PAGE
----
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It's an unfair dismissal if she was in fact doing her job correctly and only discussing the patient's religion. However, I do feel like there is more to this story like said above. If she was bothering patients and trying to convert them to her religion then it is a fair dismissal. Yes free speech is a thing but I'm sure a patient that maybe is about to have surgery does not want to be pressured into religious discussions before such an important event in their life. How would a christian feel if a Muslim or Jewish nurse came to them and tried to convert them before an important operation?

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The Employment Tribunal has already ruled in favor of the hospital and Sarah Kuteh's complaint of unfair dismissal had been dismissed, She had apparently received warnings in the past for the same 'offense' but the complaints had persisted which led to her dismissal. There were patients who complained and felt awkward by her profession of faith at a time when they were vulnerable. She may have breached professional boundaries repeatedly and had to pay the price. I don't want to judge her, but based on the interviews she herself had given where she said that she have wanted the trust to have given her a chance to show a change, she may have realized that she had overstepped her bounds. Her job required her to obtain pre-op information from patients, including religion, but she apparently ended up professing her faith and trying to convince patients to be converted to Christianity. Her defendants claimed that she was doing it out of compassion. Apparently, the patients did not think so. We have a right to choose our religion and so do other people.

 

 

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I don't find anything wrong with her in discussing faith as that was her job. We are all given the freedom of expressing our thoughts and she had done only her job. So, it is good for her not to work for them anymore where she was not respected. :)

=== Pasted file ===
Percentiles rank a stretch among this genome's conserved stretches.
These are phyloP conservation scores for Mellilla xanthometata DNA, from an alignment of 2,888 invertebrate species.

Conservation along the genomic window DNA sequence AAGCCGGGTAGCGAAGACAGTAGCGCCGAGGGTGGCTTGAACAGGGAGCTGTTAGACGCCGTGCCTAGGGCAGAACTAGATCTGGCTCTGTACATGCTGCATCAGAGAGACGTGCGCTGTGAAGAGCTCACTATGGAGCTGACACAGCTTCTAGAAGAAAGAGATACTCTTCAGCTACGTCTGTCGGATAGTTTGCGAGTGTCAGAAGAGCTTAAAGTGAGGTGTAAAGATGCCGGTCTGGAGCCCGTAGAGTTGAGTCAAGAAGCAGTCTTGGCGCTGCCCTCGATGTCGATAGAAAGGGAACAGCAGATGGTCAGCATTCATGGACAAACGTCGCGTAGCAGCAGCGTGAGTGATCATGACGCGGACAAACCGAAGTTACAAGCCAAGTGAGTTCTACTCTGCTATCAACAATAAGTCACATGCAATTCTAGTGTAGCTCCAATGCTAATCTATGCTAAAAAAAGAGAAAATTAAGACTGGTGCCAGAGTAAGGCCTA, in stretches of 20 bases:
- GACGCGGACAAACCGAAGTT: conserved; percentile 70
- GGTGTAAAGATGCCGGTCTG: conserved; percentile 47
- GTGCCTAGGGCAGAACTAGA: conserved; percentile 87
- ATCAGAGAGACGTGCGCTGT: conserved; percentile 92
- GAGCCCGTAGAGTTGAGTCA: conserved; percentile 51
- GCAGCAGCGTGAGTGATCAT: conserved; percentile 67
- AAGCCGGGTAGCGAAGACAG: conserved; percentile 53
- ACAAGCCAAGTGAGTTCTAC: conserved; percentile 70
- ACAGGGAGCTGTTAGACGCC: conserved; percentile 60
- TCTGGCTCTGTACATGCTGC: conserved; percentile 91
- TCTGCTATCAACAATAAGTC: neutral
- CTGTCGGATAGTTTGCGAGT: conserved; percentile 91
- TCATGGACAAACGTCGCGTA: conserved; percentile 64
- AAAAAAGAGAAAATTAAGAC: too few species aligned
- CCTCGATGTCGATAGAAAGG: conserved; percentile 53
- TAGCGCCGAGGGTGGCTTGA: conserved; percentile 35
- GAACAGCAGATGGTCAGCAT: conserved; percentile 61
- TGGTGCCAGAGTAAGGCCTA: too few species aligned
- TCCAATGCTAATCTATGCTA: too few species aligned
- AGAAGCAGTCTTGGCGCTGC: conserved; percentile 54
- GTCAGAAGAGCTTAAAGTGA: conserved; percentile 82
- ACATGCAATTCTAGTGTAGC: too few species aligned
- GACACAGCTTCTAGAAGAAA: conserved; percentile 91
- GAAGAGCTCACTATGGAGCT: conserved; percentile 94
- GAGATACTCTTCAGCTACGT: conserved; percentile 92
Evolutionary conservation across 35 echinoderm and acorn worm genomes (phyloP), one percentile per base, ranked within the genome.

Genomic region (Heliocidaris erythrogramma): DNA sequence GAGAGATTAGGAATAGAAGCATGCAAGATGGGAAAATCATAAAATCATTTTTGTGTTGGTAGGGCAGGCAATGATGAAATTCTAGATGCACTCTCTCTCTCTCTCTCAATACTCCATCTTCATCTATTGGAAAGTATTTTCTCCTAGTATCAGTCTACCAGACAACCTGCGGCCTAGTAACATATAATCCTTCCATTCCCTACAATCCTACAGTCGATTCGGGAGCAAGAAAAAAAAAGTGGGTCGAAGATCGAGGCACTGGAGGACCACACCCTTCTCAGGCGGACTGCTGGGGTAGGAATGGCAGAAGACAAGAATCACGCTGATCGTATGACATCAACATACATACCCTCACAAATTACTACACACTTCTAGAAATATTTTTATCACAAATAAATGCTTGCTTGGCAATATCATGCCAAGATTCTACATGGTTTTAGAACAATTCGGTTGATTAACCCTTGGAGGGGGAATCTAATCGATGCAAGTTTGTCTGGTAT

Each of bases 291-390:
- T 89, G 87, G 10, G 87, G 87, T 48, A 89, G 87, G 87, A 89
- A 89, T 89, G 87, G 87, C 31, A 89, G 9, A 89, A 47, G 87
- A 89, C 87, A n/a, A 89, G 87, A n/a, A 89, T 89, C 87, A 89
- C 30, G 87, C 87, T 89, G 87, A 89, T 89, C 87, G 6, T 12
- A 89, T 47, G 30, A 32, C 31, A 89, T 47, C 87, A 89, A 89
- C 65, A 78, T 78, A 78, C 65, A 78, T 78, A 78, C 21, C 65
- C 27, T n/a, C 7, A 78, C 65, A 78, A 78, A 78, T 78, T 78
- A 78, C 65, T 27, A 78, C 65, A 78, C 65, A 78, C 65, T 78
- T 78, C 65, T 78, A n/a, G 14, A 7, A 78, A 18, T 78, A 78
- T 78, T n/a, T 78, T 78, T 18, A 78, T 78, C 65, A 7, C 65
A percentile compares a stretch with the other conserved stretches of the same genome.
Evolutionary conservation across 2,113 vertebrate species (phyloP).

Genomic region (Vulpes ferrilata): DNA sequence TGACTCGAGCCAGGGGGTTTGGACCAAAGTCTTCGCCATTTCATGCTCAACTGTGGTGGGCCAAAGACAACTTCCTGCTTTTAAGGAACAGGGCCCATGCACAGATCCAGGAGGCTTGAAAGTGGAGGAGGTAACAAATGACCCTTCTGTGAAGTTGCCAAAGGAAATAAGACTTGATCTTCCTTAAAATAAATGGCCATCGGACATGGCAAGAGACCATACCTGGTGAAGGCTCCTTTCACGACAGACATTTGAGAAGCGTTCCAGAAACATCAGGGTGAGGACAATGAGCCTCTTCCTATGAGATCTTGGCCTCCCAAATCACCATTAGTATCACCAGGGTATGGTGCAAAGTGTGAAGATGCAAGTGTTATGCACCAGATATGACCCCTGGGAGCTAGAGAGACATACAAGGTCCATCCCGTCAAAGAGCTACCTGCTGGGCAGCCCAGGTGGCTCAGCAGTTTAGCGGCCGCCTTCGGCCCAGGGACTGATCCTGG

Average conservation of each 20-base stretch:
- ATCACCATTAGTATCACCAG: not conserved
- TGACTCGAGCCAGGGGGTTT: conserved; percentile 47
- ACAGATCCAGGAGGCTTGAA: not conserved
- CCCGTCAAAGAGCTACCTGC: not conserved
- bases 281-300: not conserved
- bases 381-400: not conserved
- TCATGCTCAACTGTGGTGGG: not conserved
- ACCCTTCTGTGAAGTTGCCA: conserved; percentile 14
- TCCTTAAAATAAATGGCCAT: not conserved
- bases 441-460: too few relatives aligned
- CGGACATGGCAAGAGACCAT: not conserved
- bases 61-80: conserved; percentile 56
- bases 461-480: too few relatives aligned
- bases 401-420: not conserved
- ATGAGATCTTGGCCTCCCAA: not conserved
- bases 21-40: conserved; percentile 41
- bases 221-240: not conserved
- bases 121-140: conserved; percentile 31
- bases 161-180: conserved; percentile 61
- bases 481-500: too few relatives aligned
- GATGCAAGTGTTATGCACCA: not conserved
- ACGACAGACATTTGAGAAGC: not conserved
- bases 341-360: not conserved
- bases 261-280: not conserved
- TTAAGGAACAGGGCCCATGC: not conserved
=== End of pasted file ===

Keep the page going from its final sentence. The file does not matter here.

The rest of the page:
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Sarah Kuteh was dismissed after eight complaints. However only one complaint was from a patient who she discussed her faith and gave the patient a Bible. The rest were handwritten notes from colleagues stating patients were 'upset' and the patients in question were not allowed to be called or questioned by the tribunal. Mrs Kuteh has been a nurse for 15 years, so to lose her job for discussing religion like this seems ridiculous, especially as her role involves completing the pre-op forms which require discussing - yes - the patients' religion.

 

She was fired under the EU's article 9, so depending on how Brexit proceeds, the law that cost her her job may not even apply in its current form soon.

 

Had she been a Muslim, she would still have her job.

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It's bewildering to hear that a nurse was fired simply because she shared her faith with a patient. These are steps by people of the world to silence the gospel, the good news is that the more they try the more they will fail. Not even a query or a suspension they fired her simply for exercising her freedom of speech. This is just outrageous and by all standard the organisation failed woefully. In my town hospitals do allow patients at wards to receive preachers, be ministered to and prayed for while in the hospital.